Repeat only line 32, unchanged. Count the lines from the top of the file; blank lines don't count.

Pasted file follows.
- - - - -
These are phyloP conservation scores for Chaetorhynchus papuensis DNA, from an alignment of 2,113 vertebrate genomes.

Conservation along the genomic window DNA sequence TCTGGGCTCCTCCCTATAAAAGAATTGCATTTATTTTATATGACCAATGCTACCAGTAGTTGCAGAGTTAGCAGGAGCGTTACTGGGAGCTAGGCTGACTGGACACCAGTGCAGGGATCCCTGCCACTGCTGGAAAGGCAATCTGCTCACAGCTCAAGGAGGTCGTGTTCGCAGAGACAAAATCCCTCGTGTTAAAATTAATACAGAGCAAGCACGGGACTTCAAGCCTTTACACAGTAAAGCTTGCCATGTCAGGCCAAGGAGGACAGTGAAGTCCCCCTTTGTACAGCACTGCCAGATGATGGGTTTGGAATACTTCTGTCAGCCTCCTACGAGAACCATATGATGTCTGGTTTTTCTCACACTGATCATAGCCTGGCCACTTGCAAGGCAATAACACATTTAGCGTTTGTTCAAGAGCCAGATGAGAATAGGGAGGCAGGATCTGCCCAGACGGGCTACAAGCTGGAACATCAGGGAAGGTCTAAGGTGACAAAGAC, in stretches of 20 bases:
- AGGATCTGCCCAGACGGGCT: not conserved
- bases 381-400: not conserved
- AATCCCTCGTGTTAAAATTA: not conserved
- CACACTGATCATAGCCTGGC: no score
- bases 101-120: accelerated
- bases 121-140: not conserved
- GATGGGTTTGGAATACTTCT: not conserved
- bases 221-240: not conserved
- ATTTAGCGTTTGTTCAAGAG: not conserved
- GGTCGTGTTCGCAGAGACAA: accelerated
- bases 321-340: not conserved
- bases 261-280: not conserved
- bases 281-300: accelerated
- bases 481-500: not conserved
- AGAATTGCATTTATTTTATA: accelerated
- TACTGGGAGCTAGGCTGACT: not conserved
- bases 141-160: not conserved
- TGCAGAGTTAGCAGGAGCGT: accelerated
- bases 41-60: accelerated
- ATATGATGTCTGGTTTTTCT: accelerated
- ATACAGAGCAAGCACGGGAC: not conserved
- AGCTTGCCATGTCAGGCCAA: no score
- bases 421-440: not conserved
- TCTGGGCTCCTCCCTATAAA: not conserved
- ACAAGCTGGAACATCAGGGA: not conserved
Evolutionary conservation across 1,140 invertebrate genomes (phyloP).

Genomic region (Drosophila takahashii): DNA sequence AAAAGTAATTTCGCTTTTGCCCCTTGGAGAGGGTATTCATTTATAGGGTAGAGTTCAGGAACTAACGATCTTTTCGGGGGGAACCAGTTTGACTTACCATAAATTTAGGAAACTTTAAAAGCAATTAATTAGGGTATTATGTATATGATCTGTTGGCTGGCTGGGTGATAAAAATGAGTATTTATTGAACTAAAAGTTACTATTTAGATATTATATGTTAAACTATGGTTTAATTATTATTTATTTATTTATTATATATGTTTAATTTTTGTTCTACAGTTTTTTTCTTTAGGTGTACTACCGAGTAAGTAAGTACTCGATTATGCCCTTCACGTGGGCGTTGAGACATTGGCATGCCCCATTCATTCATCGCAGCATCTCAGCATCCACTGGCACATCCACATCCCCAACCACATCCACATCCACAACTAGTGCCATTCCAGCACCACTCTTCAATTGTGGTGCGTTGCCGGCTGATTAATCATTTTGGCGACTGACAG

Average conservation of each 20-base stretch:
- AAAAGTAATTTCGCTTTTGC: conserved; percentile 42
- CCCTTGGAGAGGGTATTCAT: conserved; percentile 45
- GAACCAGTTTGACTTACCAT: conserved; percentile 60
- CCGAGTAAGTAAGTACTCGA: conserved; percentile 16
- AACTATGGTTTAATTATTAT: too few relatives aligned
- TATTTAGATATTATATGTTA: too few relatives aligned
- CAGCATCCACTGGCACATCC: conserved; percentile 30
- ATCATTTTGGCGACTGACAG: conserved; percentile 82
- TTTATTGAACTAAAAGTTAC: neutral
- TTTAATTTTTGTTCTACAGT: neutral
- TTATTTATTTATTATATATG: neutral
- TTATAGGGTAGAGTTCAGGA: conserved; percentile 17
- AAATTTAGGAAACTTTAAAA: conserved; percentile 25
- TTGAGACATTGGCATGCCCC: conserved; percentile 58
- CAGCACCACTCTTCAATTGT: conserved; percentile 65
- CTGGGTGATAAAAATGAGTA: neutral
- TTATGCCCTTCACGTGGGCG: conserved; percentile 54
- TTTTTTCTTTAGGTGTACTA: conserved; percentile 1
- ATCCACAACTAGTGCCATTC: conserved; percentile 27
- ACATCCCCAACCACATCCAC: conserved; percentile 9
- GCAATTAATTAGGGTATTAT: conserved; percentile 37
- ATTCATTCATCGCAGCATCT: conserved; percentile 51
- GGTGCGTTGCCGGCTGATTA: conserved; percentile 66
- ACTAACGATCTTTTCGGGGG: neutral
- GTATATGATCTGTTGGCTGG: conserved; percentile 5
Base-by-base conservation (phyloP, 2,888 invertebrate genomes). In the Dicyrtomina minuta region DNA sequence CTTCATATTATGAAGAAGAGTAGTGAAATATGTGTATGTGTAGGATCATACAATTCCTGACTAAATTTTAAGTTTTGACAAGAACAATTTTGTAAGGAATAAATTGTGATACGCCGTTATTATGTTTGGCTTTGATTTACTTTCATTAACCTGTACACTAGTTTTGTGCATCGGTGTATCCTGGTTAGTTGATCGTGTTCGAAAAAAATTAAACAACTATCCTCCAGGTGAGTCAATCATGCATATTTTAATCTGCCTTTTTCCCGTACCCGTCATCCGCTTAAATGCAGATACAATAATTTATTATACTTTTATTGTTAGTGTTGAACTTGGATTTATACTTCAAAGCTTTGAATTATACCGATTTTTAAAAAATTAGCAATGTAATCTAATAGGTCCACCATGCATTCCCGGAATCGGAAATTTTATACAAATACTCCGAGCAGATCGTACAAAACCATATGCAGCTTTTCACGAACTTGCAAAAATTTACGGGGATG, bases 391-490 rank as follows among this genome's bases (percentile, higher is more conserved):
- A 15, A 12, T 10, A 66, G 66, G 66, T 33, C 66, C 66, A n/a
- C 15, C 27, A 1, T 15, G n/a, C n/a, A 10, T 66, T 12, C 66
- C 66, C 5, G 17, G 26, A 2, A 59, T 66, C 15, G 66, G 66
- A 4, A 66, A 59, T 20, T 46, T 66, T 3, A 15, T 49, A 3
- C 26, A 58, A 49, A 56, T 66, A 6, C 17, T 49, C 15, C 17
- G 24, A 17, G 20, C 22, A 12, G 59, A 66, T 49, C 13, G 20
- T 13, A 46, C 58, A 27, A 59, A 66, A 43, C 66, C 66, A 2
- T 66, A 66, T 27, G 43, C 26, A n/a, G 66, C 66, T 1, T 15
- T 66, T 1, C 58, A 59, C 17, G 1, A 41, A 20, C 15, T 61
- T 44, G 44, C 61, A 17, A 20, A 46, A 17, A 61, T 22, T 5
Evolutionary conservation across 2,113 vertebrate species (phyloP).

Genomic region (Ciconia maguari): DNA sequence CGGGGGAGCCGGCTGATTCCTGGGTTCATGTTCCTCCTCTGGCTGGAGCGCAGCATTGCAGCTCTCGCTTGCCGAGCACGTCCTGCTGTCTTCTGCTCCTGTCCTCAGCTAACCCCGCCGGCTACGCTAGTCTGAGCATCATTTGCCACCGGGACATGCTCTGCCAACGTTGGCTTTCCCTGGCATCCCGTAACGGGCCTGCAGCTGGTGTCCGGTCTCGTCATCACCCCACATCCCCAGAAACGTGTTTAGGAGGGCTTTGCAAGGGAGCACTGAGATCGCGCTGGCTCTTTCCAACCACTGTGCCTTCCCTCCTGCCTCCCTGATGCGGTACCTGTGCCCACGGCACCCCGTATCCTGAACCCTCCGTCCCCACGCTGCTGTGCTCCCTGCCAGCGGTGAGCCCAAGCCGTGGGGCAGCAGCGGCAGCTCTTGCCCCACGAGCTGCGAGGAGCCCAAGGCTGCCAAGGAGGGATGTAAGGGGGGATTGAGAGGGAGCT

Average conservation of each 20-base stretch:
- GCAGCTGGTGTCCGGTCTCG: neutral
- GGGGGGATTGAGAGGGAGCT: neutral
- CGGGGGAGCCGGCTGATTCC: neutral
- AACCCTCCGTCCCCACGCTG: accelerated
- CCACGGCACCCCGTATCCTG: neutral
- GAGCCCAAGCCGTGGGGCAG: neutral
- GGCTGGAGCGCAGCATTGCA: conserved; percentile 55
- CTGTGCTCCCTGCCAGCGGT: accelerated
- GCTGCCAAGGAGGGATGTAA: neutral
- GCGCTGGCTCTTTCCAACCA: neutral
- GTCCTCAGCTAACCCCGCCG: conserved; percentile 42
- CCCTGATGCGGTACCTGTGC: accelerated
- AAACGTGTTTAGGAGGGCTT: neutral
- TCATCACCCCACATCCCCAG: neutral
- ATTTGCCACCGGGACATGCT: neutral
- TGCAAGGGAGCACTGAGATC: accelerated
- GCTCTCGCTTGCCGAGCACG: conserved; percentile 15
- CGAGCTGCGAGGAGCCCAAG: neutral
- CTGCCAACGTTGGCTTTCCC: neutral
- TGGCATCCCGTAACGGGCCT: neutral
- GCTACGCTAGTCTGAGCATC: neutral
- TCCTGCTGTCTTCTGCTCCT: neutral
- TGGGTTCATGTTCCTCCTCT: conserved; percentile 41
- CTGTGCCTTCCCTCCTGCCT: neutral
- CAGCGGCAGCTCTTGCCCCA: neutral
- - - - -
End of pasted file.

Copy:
- CCCTTGGAGAGGGTATTCAT: conserved; percentile 45